Amy Parker Zupancic and her sons have started a unique family tradition: kidney donation.
The Mercer Law School alumna and sons Daniel and Caleb McCracken have each served as altruistic or non-direct donors — meaning they gave one of their kidneys to someone they didn’t know — over the past year and a half. All three had their surgeries at Piedmont Atlanta Hospital.
Zupancic, who prior to relocating to Blue Ridge this fall had lived in Dunwoody since the 1970s, graduated from Mercer Law in 1988 and holds a bachelor’s degree in accounting and master’s degree in information systems from Florida State.
She practiced financial law at Long Aldridge & Norman (now Dentons) for several years and served as a librarian at the Galloway School in Atlanta while her children grew up. She eventually went back into law at Morgan & Morgan, doing catastrophic injury and specialty death cases before transitioning into class-action lawsuits. She retired in April but continues to serve as a legal research consultant.
The kidney donations started with Zupancic’s youngest son, Caleb, 29, a Yale-trained attorney who lives in Baltimore. With no prior mention on the topic, he called Zupancic one day, said he would be donating a kidney in a couple weeks and asked if he could recover at her house.
Caleb underwent surgery in June 2021. As a result of the experience, he has decided to go back to school to become a doctor, Zupancic said.
Daniel, 31, a data analyst in Denver, followed his brother’s lead and donated a kidney in December the same year. By that time, Zupancic had already started the process to become a donor herself. Taking care of her sons during their recoveries and spending time in Piedmont’s kidney center further reinforced and motivated her wish to be a donor.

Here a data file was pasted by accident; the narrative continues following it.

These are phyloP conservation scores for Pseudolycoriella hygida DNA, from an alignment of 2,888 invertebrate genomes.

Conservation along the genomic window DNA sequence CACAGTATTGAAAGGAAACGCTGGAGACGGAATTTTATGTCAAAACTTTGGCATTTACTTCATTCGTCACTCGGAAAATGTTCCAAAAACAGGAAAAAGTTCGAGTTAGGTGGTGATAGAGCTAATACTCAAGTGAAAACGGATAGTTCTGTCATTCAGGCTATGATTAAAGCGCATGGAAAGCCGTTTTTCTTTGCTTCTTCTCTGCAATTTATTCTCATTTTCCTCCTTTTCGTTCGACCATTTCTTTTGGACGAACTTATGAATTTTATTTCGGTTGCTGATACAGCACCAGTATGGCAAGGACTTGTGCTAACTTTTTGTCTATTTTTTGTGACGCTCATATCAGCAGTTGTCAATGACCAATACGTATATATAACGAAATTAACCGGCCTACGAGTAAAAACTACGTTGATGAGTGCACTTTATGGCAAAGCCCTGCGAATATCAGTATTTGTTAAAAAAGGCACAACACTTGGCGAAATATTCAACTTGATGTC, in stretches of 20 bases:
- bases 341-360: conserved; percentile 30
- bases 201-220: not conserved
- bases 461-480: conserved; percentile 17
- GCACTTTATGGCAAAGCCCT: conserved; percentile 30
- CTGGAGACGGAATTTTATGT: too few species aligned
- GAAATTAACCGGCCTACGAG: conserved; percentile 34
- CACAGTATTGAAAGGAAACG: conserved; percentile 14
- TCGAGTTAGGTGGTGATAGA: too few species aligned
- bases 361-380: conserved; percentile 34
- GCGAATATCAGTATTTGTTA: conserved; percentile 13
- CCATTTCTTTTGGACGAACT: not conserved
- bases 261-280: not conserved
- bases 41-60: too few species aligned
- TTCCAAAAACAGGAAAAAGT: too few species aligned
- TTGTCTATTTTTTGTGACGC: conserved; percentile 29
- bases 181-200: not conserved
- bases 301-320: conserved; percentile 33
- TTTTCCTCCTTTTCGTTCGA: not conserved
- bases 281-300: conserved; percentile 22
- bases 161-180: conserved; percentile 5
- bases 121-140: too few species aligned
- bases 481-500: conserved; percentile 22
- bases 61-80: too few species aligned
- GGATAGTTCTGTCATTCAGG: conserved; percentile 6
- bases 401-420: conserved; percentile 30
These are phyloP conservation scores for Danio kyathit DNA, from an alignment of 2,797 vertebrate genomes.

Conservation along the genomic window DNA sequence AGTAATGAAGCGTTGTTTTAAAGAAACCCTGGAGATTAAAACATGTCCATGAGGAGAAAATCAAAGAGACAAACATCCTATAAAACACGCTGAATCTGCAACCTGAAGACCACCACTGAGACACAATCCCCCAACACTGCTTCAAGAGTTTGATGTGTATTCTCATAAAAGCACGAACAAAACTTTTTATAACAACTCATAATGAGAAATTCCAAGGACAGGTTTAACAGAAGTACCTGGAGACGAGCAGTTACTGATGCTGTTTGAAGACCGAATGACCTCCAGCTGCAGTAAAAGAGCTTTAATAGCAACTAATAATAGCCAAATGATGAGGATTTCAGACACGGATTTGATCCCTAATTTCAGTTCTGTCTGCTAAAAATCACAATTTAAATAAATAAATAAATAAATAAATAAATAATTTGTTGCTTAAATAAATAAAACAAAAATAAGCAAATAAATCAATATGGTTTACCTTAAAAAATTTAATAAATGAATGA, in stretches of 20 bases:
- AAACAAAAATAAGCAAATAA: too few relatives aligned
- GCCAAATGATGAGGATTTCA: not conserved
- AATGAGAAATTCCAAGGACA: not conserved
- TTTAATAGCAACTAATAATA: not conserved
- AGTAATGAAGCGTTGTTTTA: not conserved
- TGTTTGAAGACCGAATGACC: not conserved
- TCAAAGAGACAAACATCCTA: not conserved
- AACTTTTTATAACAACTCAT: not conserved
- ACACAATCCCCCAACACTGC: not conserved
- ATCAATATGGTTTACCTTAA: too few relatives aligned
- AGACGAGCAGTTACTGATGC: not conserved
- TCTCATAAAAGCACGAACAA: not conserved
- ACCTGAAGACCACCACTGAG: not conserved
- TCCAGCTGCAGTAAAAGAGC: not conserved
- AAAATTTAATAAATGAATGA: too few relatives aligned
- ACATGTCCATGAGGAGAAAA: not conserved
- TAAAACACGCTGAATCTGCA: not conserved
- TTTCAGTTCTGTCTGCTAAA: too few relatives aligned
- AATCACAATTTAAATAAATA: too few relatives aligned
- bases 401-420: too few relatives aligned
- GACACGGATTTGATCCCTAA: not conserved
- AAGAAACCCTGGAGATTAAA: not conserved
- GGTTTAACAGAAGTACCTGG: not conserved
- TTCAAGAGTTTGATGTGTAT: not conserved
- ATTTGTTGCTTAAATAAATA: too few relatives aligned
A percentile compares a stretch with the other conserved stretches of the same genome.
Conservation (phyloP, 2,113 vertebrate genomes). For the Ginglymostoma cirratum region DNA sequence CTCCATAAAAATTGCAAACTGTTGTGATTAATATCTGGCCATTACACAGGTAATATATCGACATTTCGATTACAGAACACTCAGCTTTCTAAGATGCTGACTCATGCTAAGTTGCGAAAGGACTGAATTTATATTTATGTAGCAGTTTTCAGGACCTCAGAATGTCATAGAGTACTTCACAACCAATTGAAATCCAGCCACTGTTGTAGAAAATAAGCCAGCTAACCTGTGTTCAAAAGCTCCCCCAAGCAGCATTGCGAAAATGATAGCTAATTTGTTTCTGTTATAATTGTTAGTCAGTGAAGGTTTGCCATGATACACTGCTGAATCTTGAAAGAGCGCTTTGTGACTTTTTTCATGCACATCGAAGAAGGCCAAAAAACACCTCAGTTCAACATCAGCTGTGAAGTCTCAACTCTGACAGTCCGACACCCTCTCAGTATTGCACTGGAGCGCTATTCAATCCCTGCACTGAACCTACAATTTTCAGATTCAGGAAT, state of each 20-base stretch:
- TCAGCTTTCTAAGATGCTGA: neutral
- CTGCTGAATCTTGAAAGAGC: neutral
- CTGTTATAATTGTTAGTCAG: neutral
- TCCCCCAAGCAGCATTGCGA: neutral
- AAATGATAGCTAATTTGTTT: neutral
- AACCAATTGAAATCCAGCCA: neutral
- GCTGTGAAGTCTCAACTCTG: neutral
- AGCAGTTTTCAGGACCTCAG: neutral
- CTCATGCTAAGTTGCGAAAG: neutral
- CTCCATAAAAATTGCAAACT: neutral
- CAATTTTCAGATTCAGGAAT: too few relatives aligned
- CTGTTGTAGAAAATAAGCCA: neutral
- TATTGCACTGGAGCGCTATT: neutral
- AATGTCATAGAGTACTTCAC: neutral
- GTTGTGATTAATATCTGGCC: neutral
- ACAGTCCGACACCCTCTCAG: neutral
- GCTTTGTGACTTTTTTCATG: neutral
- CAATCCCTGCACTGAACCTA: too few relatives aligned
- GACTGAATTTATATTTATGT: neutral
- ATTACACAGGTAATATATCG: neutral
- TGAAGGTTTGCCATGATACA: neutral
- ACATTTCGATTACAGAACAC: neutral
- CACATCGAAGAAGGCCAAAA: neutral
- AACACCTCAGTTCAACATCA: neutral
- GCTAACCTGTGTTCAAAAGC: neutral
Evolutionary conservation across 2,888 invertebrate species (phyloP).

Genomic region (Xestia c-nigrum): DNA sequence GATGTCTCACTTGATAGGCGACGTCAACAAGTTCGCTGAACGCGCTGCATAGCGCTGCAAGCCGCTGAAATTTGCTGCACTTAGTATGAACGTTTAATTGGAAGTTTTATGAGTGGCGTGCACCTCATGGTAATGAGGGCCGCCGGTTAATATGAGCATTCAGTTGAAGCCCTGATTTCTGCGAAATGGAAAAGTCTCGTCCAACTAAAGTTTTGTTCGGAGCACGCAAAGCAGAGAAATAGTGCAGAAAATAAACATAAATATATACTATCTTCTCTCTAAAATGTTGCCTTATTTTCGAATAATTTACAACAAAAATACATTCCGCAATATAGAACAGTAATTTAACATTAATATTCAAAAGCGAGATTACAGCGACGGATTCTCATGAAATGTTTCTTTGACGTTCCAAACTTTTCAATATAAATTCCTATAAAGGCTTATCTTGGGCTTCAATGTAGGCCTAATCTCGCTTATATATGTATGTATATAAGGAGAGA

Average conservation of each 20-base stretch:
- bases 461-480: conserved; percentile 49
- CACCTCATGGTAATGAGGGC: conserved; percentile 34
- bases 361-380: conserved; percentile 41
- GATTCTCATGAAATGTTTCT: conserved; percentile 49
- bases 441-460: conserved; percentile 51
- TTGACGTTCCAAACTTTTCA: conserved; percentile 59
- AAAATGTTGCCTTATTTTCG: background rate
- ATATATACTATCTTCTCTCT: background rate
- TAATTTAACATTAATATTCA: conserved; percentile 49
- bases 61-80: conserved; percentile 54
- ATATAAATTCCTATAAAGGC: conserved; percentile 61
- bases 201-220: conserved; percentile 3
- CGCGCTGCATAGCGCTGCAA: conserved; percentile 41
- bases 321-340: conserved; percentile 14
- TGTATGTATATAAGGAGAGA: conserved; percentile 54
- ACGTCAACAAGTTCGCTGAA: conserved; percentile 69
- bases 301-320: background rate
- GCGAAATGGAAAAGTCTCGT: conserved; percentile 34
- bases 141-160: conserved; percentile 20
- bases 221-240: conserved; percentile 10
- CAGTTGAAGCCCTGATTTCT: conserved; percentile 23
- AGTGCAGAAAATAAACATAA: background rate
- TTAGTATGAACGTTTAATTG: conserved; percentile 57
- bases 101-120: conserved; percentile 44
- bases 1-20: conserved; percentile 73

“I was sitting there during the testing and looking around at all these people who needed kidneys,” she said. “The waiting room was packed with all of these people who were having real challenges in their life that I could help. As I looked at these people, I thought, ‘Why wouldn’t I help?’ I couldn’t think of any reasons why I shouldn’t do this.”
Because of her age, she had to undergo more extensive testing and requirements than her sons. She was cleared in March 2022 but put her donor status on pause for six months while she and husband John were in Maine and Nova Scotia, where they live half of the year. Things moved quickly once she returned to Georgia in October.
“When they activated my name, I was matched within 24 hours. I had a very desirable kidney, apparently,” she said with a laugh.
About 10 days later, Zupancic had surgery. Like her sons, her recovery was smooth and quick. She said the recovery on the donor side is much less daunting than most people realize. She took it easy for a few days and was back to working remotely within a week.
According to the National Kidney Foundation, about 100,000 people are waiting for a kidney transplant at any given time.
“People wait and wait and wait, and a lot of people pass away while waiting,” Zupancic said. “The idea that if you’re healthy enough you could help somebody live a longer life is an incredible thing to do and was so easy for me and my sons. It was a way to make a significant difference in somebody’s life with no long-term impact for me.”
During non-direct organ donations, it is up to the donor and recipient if they would like to be in contact. Zupancic and the recipient of her kidney were both interested in connecting and had a phone conversation. They are now “kidney buddies for life,” she said.
Zupancic said her family’s support was a vital part of her journey to become a kidney donor. And now, she and her sons share a special bond because of their experiences. She hopes that her family’s actions will serve as an inspiration to others.
“I would love as a result of our story that one person gets serious about seeing whether they can donate,” she said.
Visit kidney.org to find out more about kidney donation.